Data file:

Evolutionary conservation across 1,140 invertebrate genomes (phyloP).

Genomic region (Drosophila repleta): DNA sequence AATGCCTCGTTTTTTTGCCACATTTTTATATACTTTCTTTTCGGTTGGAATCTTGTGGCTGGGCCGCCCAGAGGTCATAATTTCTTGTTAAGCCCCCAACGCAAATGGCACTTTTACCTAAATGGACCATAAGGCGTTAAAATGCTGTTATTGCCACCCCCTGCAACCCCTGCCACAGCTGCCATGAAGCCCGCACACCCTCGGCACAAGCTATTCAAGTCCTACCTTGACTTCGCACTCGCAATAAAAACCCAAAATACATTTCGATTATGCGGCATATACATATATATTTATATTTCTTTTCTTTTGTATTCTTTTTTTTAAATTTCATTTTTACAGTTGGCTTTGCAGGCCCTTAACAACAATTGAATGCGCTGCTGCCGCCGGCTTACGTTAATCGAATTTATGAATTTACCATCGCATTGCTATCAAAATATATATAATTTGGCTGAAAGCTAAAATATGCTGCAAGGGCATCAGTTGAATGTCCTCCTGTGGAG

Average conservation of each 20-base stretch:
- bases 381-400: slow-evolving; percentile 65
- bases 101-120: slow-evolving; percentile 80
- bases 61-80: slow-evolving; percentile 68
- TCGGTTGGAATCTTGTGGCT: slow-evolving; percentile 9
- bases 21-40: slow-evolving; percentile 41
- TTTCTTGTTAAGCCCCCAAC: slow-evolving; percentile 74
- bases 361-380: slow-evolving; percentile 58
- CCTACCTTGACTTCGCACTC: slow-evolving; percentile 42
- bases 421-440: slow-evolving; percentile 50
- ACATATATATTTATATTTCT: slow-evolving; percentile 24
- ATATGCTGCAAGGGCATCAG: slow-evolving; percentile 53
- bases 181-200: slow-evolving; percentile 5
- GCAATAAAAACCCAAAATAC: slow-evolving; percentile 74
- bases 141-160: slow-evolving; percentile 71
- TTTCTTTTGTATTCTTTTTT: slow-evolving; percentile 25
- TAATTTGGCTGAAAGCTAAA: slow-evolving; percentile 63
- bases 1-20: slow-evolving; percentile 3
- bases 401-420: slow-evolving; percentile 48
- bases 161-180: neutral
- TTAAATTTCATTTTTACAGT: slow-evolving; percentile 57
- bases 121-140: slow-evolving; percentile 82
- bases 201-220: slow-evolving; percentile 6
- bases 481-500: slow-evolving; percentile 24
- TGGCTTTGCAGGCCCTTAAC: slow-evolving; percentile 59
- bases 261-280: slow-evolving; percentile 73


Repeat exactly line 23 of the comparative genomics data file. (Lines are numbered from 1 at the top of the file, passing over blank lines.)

- TTAAATTTCATTTTTACAGT: slow-evolving; percentile 57